Consider the other party’s tactics. They might be planning to:
- propagate inaccurate beliefs
- affirm a false sense of accuracy in thinking
- promote ‘familiarity’ with something that’s not true
- find ways to get opinion to defeat data.
Can you differentiate fake news from the real?
Research suggests it’s generally those people who overclaim their level of knowledge and display shallowness with analytical thinking have difficulty differentiating real news from fake news. So, when challenged to differentiate, instead of learning more, they fall back on how it fits with their sense of self - their identity. ‘Real' or ‘fake' takes second place to “which news validates how I feel?”.
While it’s harder for such people to tell the difference between real or fake news, it may also suit them not to try too hard. Who published it can prompt blind allegiance. The familiarity of a headline or sound bite, whatever its quality, can be enough to sway opinion because the consumer's identity is affirmed.
Through the looking glass…
Consider the lenses of powerlessness or dominance, of religion or science, of isolation or community, of fear or aspiration. If I believe I am powerless (a victim), I may be seduced by conspiracy. If I feel isolated (abandoned), I may be seduced by a revolutionary cause. If fearful (vulnerable), by a fightback through anger. In such contexts, the ‘suspect’ beliefs that people have can be writ large, and social media is an excellent medium for connecting them with each other.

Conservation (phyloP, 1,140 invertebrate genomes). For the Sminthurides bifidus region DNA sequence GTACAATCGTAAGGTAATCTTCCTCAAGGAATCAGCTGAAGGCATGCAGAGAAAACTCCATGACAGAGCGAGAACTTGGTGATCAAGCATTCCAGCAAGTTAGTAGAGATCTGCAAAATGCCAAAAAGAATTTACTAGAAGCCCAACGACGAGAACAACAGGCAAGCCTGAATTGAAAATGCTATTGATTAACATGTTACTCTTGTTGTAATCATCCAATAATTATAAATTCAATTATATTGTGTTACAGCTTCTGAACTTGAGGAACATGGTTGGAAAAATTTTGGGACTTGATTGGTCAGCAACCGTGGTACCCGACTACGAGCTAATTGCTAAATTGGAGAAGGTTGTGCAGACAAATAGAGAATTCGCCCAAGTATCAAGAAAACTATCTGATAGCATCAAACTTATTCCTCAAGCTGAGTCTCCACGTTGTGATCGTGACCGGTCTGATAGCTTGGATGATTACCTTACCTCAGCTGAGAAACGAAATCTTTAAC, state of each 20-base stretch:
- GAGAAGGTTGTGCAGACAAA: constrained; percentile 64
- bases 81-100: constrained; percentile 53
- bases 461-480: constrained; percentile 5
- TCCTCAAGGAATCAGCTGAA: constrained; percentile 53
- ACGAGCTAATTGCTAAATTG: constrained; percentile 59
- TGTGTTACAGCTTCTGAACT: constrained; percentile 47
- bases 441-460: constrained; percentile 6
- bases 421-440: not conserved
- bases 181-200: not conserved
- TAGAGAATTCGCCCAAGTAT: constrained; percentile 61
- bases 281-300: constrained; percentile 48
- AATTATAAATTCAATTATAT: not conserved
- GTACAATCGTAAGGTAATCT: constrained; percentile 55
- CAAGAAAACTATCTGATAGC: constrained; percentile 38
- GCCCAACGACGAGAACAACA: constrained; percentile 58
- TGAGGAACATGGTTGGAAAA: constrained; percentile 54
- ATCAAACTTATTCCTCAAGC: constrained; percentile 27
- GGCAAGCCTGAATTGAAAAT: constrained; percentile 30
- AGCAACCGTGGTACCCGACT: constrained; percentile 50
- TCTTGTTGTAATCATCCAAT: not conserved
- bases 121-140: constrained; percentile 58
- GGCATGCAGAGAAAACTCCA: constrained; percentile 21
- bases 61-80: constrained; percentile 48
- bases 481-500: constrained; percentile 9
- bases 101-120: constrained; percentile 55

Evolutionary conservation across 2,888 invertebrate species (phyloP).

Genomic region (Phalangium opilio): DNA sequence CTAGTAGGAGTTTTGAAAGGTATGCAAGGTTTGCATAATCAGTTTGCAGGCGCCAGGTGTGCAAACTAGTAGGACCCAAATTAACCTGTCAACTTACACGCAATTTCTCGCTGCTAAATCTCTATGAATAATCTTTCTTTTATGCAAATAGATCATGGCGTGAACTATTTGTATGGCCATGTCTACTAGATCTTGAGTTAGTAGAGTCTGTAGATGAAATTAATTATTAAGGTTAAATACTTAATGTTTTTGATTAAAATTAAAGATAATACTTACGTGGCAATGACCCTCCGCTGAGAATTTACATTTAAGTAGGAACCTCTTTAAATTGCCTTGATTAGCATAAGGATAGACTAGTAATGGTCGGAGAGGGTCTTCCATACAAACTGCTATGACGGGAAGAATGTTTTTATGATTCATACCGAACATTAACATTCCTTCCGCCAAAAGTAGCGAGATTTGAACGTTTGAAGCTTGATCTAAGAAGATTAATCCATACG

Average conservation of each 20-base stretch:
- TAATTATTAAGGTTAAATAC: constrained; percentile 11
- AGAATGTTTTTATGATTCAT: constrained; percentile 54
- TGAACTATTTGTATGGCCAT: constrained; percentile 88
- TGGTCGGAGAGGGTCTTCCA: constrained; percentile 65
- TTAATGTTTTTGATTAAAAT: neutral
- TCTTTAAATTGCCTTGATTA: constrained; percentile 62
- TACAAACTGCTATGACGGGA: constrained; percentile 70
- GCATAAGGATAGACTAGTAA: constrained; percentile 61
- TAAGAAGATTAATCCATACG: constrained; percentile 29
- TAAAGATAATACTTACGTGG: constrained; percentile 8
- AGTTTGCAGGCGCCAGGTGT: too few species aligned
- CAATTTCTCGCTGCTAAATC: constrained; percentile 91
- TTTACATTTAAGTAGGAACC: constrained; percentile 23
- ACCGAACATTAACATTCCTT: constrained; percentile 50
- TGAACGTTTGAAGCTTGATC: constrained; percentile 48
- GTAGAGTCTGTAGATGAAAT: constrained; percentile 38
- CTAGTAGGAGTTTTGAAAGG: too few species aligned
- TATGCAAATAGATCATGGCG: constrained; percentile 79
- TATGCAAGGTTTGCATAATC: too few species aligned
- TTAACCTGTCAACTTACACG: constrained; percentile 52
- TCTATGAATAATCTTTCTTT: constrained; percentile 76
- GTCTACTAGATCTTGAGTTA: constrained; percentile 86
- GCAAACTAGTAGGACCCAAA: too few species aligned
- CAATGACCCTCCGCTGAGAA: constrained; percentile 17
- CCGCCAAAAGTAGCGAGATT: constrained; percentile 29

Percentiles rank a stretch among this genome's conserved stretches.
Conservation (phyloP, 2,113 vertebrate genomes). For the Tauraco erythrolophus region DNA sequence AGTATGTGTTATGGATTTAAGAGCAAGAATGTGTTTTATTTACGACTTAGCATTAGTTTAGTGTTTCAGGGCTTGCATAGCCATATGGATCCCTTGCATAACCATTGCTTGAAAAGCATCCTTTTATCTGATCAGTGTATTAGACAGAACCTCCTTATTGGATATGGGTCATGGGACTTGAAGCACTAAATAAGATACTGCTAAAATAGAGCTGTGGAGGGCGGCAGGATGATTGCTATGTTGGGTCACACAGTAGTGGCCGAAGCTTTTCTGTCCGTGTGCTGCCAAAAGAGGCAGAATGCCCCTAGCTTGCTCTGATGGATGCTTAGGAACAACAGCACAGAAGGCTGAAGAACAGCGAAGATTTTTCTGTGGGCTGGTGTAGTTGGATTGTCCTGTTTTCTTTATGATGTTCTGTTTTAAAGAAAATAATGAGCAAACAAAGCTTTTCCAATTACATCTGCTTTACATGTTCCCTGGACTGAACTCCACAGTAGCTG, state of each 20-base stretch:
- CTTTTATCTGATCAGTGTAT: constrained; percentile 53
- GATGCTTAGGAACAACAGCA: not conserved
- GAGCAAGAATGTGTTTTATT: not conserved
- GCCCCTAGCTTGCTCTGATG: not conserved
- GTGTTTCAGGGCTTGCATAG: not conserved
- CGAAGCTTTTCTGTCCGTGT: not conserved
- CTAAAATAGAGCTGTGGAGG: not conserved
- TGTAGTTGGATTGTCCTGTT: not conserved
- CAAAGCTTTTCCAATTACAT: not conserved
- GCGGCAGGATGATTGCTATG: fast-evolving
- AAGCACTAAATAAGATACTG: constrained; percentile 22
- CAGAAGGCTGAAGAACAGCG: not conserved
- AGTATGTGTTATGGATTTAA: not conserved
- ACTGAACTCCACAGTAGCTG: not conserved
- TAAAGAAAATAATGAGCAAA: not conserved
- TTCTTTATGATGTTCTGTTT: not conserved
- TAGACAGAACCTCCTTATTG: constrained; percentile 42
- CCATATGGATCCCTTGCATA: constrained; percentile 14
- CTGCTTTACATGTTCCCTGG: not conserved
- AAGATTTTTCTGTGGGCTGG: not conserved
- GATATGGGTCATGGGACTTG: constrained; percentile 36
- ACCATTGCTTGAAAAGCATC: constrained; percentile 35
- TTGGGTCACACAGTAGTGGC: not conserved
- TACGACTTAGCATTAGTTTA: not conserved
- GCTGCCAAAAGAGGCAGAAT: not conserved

Here are our key take-aways for the negotiator to detect fake news:
- The content is incidental. All negotiators pursue outcomes that fit with how they see themselves. This fires the narrative they want to tell when they leave the room. What story do you want them to tell?
- Don’t play the cards dealt, play the person across from you. Who are they, what’s their story? Take time early to build relationships during formal and informal time. Negotiators who don’t prepare, don’t ‘connect’. Those who just ‘get down to business’ are vulnerable to fake news. Their analysis is too one-dimensional.
- Observe breaks in continuity. What identity was trodden on or affirmed when words turned combative, tonality became shrill, and body language big and close? Or when the words dried up, the tonality softened, and body language turned to stone?
- Observe incongruities. What does it mean when the words are ‘cold’ behind the smile? When good questions are deftly avoided? When the data says one thing, and the rhetoric another?
- Observe how your allies interpret fake news. Understand this is what they will offer you if your disagreements threaten them.
- Prepare sound bites that will resonate with identity. Three-word slogans, whatever their content, have a habit of cutting through. “The most powerful force in the human psyche is people’s need for their words and actions to stay consistent with their identity – how we define ourselves” (Tony Robbins)
In the end, all outcomes are driven by what people choose to believe. Looking at data through our different lenses and identities determines its meaning, and thereby the actions we take and the outcomes we achieve.
Uncovering beliefs is a key reason why we explore the other party’s mindset in the pre-negotiation time investing in open questions in our negotiation process.
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ENS International (ENSI) provides negotiation consulting and training services helping people and organizations think and act differently to achieve more.
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